Microsoft is spinning off its open source unit into Microsoft Open Technologies, Inc., and promoting open source veteran Jean Paoli to the role of president of the wholly owned subsidiary. The move gives the new company a measure of open source credibility and is likely to give Paoli more latitude in determining Microsoft's open source policy.
Paoli helped create XML, cementing his reputation among developers, and in 2007, he pledged his company's support for multiple document formats so long as the other format did not restrict customers' free choice. The masterstroke of diplomacy calmed a brewing rebellion among champions of the existing ISO standards format, OpenDocument, who claimed competing standards (specifically, Microsoft's Open Office XML) would sow confusion.
Building a Bridge
In an interview with ReadWriteWeb this afternoon, Paoli characterized the creation of the new Microsoft subsidiary not so much as a reorganization but a confirmation of the evolving role of open source development at Microsoft. Some will continue to regard "Microsoft" and "open source" as opposite sides of a coin. But Paoli described his new subsidiary as a liaison between Microsoft's corporate entities and the open source community, and more than the masked voice of a commercial developer.
"The business case is literally around enabling scenarios for our customers that bridge Microsoft and non-Microsoft technologies," the new president told RWW. "That's basically the business goal."
One example Paoli cited was MongoDB, the open source NoSQL database system. While MongoDB is already effectively promoting the database, Microsoft Open Technologies is positioned to promote the use of MongoDB in conjunction with Microsoft technologies, especially the Windows Azure cloud service.
"That's an example of a non-Microsoft technology that originated with a brilliant open source community who understands a lot about big data, and we're very interested to start working with them to see how MongoDB can work on Windows Azure," Paoli said. "It's always going to be a bridge between a Microsoft technology and a non-Microsoft technology. Those are the use cases that we will really be working on."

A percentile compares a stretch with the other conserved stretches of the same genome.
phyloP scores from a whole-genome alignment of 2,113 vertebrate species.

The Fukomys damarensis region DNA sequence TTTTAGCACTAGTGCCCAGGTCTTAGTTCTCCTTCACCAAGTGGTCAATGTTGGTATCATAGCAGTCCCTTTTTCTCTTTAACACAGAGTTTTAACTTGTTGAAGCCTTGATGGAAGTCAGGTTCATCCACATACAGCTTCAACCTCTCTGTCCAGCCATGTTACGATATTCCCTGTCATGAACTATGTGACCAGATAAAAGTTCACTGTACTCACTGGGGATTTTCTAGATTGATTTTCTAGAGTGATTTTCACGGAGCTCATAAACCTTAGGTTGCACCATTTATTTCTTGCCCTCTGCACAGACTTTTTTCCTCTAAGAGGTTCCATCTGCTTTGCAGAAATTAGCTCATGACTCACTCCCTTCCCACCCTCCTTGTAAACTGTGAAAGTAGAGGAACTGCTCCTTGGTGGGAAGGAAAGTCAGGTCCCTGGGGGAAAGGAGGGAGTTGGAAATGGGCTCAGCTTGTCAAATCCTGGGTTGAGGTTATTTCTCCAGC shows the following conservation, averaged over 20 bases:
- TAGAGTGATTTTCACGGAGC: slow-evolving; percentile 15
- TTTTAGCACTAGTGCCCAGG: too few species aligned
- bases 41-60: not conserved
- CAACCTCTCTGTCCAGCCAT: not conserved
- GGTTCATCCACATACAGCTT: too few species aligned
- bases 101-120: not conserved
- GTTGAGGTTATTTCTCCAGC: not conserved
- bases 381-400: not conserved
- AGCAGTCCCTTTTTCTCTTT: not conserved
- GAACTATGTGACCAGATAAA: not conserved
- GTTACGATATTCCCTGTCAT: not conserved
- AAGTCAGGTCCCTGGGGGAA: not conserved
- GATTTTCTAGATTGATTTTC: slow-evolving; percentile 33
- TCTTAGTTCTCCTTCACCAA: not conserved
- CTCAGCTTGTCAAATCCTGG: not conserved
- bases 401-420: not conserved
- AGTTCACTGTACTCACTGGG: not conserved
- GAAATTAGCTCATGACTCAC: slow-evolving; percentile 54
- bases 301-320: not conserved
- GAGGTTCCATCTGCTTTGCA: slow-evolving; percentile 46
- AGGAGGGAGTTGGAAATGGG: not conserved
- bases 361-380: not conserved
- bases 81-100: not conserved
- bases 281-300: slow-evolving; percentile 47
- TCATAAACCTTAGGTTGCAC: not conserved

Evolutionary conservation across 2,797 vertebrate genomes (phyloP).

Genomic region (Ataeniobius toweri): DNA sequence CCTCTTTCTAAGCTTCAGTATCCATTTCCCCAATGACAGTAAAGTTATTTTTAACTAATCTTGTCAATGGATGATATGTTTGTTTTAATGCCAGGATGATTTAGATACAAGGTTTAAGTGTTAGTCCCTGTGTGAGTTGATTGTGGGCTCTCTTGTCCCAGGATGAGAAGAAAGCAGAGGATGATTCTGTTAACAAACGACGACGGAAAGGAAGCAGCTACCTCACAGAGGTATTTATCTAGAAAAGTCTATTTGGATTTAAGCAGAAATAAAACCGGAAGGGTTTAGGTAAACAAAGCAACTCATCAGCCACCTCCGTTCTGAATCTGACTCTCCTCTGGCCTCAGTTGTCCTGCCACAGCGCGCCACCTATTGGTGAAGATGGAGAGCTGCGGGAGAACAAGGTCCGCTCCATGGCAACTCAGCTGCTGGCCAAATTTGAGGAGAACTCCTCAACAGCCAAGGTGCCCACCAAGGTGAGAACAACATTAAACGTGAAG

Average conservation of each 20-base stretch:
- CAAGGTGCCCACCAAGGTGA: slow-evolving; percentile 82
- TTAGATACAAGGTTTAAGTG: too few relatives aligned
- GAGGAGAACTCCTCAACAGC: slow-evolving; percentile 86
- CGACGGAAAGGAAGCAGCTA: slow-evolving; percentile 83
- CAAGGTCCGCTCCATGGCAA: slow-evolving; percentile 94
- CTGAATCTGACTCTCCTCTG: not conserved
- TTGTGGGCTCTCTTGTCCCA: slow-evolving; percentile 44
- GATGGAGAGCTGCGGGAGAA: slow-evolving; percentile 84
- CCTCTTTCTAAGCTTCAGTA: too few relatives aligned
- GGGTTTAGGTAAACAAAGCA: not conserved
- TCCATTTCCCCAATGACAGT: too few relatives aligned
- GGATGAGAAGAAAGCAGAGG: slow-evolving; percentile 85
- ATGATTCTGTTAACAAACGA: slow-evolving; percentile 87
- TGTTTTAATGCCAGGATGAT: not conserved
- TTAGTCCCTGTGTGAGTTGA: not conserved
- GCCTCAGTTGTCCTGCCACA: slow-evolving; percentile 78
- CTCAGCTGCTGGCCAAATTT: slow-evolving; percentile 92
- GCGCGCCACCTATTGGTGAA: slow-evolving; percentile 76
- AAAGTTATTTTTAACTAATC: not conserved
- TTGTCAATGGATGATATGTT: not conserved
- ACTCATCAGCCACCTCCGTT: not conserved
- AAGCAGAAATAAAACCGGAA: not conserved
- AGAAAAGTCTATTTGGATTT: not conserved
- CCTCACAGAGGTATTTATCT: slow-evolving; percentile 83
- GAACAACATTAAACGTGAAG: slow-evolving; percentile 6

Microsoft Can Now Speak With Two Voices
In many cases, Microsoft will have interests as both a commercial developer and an open source participant. The creation of the spinoff gives it a little wiggle room with respect to its open source positions. Microsoft Open Technologies can effectively stand for public and open standards if it so wishes, while Microsoft corporate continues to be the actual liaison for standards.
"Let me be frank: There are a number of differences between the process of developing proprietary software and the processes of the open source community," explained Paoli. "So in some cases, it is important to keep those processes separate. And in other cases, there is really room for great collaboration, interaction. Sometimes we want to keep things separate, and sometimes we need to have greater collaboration. This needs to be properly managed."
He cited a circumstance where a new community is developing around an open source product or technology - one with a deep technical brain trust and mixture of talents. Microsoft needs to be able to volunteer its participation, including helping to fix bugs and add features. "We need to be able to have it turn over very quickly, in the next 24 hours."
But as Paoli's response implies, the liaison with the community must not appear bound to corporate interests. That, too, will help expedite simple fixes and feature additions, and help Microsoft become perceived as an equal player in the open source community.
"All our customers expect the software they use will work in a heterogeneous environment. Customers expect their phone to connect to any cloud device; if you cannot receive your email on your phone, well, that's not good, irrespective of which phone or which cloud or which operating system they are connected to," Paoli said. "We live in a mixed IT world, and the goal is to provide customers with even more choice to bridge Microsoft and non-Microsoft technologies, because that's what customers expect."